It continues to amaze me how versatile the vocal range of the American Crow and the Common Raven can be. Every day I am met with several of each species, whether they are resident, stopping over for a few days, or just passing through on their migration flight. Those individuals who alight on the tops of trees or circle in groups over the Point certainly make their voices heard. Even out of sight, it is more common to hear the occasional squawk, click, gurgle, croak, caw, doink, knock, snap, coo, or rattle than for there to be silence.

By far my favorite sound is made by the Common Raven — a very distinctive noise like a big drop of water hitting a puddle. I have personally named it the “doink” because that’s my impression of it, and hearing it always makes me smile. Each time I hear the call of a crow or raven, it sends me looking out over the treetops to try and spot the culprit. Often, the birds are perched in a tree or flying through the upper branches, making it difficult or even impossible to spy them. However, many times a day they fly out overhead or soar up into the open air before quickly diving into the trees again.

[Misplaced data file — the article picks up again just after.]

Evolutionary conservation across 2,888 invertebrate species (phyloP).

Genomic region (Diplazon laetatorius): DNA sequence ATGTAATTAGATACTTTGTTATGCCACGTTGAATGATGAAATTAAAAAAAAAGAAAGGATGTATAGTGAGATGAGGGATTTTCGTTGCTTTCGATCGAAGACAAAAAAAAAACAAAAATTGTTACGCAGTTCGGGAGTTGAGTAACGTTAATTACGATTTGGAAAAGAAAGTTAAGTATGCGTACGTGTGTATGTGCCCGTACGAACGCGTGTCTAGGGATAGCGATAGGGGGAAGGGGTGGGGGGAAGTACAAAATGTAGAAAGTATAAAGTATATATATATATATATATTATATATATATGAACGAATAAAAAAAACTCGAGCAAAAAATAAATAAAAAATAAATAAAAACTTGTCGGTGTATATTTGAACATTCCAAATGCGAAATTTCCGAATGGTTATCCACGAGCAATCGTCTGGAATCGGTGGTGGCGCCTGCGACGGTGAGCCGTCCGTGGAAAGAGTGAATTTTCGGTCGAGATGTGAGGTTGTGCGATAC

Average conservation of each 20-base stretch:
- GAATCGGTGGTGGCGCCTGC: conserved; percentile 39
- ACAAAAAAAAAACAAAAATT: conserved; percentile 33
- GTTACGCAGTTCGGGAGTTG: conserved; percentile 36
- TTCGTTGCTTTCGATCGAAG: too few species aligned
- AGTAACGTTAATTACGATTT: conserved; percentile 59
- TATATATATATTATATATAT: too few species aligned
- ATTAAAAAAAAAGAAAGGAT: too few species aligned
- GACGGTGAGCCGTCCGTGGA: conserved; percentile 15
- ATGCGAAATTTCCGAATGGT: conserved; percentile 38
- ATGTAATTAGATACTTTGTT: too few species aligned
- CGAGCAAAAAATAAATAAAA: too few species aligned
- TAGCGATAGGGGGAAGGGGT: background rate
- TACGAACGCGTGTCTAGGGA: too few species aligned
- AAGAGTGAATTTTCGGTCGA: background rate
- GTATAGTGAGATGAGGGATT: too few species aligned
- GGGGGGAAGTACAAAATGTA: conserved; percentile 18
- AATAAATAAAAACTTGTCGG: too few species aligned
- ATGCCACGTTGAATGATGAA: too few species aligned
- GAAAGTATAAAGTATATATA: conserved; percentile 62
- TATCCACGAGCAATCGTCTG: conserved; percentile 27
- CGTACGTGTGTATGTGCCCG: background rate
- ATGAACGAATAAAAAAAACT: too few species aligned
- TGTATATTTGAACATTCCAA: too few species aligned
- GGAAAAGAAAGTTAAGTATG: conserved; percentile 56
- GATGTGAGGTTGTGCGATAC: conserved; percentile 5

Both the American Crow and the Common Raven are feisty birds, the crow perhaps more so. A commotion of corvid calls may lead you to a raptor, as our inky black friends tend to mob and harass larger birds. It is certainly a sight to see when several crows soar out over a Red-tailed Hawk or Golden Eagle and start dive-bombing it. I love watching these mid-air “battles,” amazed at the agility, flexibility, and power of a soaring raptor. Next time you are out looking for hawks, maybe stop and listen to the vocal ability of your local corvids.

Krista B.

2019 Spring Hawk Counter